In 1996, my life changed when a doctor cut my foot in the wrong place. Six weeks on crutches turned into 10 months in a wheelchair.

Sidebar: Imagine yourself, for the moment, being in a wheelchair. This is not an experience you would purposely choose and, it is one that would give you a new perspective and a greater appreciation for what you already possess – two working limbs you use everyday. If you were wheelchair-bound, what resources would you have?

Would you have someone who could devote the time and energy to take care of your all-consuming needs?

Would you feel like you were imposing if you had to ask for help?

How about when you felt like a nuisance if you had to ask for help from the same person, repeatedly?

If you answered “none” and “no” to the first two questions and “yes” to the last two, then you are like most people who don't notice their support network, and don't easily ask for help.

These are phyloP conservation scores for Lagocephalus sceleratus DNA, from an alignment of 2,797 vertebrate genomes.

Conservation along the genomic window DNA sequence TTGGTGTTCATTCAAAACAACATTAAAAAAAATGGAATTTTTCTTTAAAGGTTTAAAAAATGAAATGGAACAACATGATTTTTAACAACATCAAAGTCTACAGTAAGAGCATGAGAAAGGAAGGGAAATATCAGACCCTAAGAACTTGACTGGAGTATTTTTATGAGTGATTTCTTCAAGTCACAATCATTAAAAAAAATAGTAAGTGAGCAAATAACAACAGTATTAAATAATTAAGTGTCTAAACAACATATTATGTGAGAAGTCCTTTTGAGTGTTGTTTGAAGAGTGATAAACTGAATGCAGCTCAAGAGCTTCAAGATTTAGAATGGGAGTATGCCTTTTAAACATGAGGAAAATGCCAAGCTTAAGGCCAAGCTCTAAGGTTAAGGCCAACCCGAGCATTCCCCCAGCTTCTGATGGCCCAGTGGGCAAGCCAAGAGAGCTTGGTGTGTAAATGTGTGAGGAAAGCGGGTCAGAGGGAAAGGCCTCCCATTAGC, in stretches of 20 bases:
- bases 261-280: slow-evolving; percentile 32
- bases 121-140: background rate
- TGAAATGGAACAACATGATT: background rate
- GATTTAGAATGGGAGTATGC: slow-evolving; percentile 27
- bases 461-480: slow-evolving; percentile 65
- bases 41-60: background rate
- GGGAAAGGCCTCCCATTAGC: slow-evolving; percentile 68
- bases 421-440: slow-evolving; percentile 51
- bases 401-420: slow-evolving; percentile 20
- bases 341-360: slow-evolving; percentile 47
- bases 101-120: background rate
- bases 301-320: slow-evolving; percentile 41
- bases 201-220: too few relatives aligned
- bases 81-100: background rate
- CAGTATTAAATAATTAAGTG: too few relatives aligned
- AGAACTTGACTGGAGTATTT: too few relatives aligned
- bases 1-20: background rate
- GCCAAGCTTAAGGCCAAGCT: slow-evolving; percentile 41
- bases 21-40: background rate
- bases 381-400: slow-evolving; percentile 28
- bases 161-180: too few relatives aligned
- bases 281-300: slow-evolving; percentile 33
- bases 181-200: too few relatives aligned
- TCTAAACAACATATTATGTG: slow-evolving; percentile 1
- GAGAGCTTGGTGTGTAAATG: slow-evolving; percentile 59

In my case I absolutely needed help and was forced to ask for it. Terror set in. Really! It was almost easier for me to crawl up and down steps and go hungry than it was to ask for help.

Fortunately, I was working with a coach who encouraged me to actually step out of my self-imposed box. It was not easy. And it did work. There were hurdles, and with time, I became braver and more forthright with asking for help.

There is one challenge that stands out for me above nearly all others. Initially it brought me to tears, then to the realization. I could actually help others by asserting my will and asking for help at the same time. It is a personal story from my past that changed my thinking. My hope is, by sharing it, it will open your eyes and enhance your life as well.